In case you were wondering, Cane isn’t an evolutionary biologist, a neurologist, a psychologist, or any kind of -ist that makes him an authority on why we behave as we do. So, his post on exercise is just a layman’s attempt to make some sense of widespread behavior, using common knowledge of evolution, sports, and human nature.
While I’m always leering of signing onto some theory just because it’s “common sense,” I gotta say that I really like his. Think about it: Are there any other animals on the planet who exercise solely for the purpose of staying physically fit? (Please tell me if there are. That would be fascinating to me.)
I suppose I like it because it gives me a way to explain/understand my inability to maintain any kind of exercise routine that doesn’t point to some deficiency in my character: a lack of willpower, commitment, values, priorities, etc.
It’s not like I think this gets me off the exercise hook. I know I need to exercise. I need to do that now more than ever. But I like the idea that exercise the way we so often try to do it just isn’t natural for us.
A little history
“Exercise” was easy for me as a kid. We called it “playing.” I ran everywhere because I was in such a hurry to get there, and I rode my bike because it was the only mode of transportation I could have total control over.
After high school, though, my physical activity was sporadic at best. When I was a young adult, I used to laugh at the idea that we should treat our bodies like temples. I treated mine more like an amusement park. Party on, dude!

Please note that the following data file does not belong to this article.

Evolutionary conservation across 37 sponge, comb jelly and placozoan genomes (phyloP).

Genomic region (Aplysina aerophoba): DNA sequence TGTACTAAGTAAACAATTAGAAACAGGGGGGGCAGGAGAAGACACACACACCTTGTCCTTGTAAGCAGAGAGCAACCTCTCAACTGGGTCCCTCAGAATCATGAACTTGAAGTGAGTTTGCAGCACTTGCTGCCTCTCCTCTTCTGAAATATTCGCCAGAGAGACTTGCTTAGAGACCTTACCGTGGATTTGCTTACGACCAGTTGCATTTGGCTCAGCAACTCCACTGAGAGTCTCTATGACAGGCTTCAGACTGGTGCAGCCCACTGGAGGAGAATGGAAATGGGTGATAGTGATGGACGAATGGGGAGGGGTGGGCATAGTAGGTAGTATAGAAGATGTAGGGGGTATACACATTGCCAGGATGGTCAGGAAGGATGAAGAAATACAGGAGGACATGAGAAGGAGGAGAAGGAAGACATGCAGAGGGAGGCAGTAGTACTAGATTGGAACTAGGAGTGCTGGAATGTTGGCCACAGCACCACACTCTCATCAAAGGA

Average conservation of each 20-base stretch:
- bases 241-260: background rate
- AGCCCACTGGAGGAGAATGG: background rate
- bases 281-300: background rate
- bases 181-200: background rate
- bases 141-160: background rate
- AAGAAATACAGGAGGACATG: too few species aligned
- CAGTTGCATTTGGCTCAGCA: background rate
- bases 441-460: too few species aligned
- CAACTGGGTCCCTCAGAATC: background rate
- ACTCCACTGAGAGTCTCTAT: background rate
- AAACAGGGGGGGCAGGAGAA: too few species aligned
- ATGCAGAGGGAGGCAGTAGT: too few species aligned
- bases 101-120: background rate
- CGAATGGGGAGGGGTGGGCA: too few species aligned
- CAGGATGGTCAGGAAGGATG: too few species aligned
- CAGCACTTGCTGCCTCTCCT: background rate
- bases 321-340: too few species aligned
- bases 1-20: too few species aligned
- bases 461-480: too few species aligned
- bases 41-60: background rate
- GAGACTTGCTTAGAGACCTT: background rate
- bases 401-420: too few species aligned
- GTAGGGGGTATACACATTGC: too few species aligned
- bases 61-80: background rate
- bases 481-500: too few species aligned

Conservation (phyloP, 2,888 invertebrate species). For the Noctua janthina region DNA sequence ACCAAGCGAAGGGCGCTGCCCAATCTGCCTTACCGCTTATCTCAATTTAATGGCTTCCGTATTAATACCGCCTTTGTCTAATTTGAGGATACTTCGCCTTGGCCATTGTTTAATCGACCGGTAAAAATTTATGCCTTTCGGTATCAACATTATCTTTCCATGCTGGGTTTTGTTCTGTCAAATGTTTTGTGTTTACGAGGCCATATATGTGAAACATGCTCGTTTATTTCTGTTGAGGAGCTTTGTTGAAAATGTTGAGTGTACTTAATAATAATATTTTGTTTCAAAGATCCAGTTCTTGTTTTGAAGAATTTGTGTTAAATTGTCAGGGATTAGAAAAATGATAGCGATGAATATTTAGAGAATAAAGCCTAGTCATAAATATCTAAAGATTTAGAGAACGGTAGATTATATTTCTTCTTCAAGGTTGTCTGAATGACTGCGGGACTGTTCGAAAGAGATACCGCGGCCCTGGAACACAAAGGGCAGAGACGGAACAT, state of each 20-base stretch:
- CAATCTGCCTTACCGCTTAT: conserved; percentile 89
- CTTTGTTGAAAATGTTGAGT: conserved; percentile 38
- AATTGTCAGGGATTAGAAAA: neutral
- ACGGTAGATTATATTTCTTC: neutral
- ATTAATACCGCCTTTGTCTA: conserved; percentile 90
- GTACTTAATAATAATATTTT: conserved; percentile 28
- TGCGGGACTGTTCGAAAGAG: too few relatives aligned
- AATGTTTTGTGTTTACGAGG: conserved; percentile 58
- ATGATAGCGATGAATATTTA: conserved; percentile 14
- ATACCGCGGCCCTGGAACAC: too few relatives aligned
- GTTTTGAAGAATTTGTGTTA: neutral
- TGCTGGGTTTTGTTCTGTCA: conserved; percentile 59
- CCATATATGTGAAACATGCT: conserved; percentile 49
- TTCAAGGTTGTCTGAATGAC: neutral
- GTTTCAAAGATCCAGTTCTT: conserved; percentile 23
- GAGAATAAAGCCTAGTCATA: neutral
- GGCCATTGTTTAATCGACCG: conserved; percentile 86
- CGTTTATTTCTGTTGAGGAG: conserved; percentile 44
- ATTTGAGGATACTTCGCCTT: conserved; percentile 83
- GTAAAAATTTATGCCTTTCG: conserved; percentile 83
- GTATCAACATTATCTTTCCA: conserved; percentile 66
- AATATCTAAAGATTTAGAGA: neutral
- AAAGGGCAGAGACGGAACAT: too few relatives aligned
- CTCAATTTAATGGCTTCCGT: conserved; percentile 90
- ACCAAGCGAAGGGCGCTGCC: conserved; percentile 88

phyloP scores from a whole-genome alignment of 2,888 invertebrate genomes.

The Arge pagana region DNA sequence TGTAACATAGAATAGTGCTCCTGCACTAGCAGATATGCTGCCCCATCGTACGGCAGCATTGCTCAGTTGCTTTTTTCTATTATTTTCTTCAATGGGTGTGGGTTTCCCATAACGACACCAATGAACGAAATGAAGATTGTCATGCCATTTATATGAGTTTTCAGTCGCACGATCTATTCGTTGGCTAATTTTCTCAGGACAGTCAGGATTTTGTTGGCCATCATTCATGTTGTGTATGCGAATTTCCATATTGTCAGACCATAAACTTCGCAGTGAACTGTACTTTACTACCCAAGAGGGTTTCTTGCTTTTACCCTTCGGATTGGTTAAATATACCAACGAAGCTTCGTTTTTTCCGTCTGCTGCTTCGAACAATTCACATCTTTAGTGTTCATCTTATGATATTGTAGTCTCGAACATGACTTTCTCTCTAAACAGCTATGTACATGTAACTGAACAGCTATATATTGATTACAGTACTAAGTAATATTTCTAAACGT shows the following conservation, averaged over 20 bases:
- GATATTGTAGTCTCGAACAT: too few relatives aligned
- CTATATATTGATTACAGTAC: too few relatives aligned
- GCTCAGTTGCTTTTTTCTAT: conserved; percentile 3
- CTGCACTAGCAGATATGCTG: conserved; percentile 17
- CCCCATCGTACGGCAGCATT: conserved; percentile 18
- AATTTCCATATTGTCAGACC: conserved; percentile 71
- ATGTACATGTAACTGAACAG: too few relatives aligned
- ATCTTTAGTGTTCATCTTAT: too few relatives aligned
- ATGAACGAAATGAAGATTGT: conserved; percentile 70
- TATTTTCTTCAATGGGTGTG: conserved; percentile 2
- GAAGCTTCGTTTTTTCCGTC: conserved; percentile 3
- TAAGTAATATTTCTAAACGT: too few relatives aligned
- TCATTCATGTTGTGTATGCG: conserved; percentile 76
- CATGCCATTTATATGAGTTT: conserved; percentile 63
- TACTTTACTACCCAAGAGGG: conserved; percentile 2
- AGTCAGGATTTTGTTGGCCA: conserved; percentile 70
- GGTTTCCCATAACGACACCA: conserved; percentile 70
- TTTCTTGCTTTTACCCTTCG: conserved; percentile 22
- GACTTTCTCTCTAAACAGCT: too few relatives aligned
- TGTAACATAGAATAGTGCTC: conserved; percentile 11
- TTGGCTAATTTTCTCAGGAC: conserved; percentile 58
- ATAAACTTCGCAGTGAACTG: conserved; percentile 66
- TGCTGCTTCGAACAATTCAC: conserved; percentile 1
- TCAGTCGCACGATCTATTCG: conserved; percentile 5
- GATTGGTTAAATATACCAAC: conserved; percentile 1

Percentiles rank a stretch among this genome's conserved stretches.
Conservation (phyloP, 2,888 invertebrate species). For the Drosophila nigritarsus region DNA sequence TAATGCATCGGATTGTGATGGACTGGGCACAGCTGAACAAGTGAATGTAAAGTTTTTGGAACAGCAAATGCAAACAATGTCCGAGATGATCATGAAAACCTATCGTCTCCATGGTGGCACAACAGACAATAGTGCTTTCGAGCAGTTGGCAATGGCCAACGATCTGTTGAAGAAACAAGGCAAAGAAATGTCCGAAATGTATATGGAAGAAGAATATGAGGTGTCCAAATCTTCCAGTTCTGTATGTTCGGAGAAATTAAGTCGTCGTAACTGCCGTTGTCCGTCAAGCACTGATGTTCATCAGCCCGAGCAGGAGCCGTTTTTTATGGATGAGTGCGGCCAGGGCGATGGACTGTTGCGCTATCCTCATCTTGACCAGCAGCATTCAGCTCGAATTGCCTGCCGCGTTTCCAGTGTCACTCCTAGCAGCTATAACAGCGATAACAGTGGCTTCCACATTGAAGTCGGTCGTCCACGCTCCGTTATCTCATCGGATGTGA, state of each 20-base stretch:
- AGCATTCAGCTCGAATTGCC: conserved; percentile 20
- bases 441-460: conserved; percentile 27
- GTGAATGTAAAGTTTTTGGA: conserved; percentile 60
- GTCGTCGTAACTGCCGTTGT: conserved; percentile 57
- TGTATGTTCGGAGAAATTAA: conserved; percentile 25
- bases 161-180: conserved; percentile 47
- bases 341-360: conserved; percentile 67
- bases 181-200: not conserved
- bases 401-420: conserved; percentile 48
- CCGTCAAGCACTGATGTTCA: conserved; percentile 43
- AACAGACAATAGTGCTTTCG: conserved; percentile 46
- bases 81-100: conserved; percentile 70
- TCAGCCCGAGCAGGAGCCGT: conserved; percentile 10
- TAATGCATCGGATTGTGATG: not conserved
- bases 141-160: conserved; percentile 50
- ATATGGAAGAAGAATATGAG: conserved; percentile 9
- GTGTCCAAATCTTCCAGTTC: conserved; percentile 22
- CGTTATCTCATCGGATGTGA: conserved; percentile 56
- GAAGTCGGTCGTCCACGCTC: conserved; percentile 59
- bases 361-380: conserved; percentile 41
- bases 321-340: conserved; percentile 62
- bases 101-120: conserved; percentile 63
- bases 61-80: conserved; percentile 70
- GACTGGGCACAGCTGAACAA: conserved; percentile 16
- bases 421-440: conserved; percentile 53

Actually, what I really treated it like was my first car, a Toyota Corona. I ran that baby to the ground, never thinking about how to take care of it. I only thought of what I wanted it to do for me. I just got in, turned the key, and expected it to go. I remember being dumbfounded (and more than a little pissed) when it simply stopped working one day, and my dad discovered that it was completely out of oil. I didn’t know you had to put oil in a car, much less check its level.
I haven’t been much better with my body. Except when I was trying to get pregnant, I’ve fed it only when it was hungry, with whatever was easiest or best-tasting. I’ve pushed it to do whatever I wanted it to do, even if it hadn’t had enough sleep or food. In fact, I’ve always felt a sort of disconnect from my body, which you can see even in my grammar: In every sentence of this paragraph, I’ve used the word “it” rather than “me.”
And now, I just can’t do that any more.
Time to pay the piper
My body has felt kinda (or a lot) crummy for years, from a variety of ailments (endometriosis, polycystic ovarian syndrome, irritable bowel, migraine, insomnia). Just enough discomfort to be annoying but not enough to be debilitating. Despite the flippancy with which I wrote the previous paragraphs, I have, at various times, tried to do the right thing by my body.
Nothing ever worked much at all–certainly not enough to justify the efforts I made–and I think I’ve felt sorta crappy for so many years that I long ago gave up on feeling good. That, and I was more than a little angry that my body didn’t work right or feel quite right, but no doctors (except the one who made my children possible) ever seemed able to help me in any substantial way. I ping-ponged between caring for my body and giving it the finger. Talk about cutting off your nose to spite your face.
But now I have a new ailment to add to the list: Fibromyalgia.
I’m not sure why, but somehow this has me paying attention in ways none of those other ailments has. Maybe because this one is finally impacting in a bigger way my ability to do the things I want to do? I don’t really know why, but I do know that if I don’t make some changes to address my diet, my sleep, and my physical activity, I’m going to have a miserable old age. Party’s over.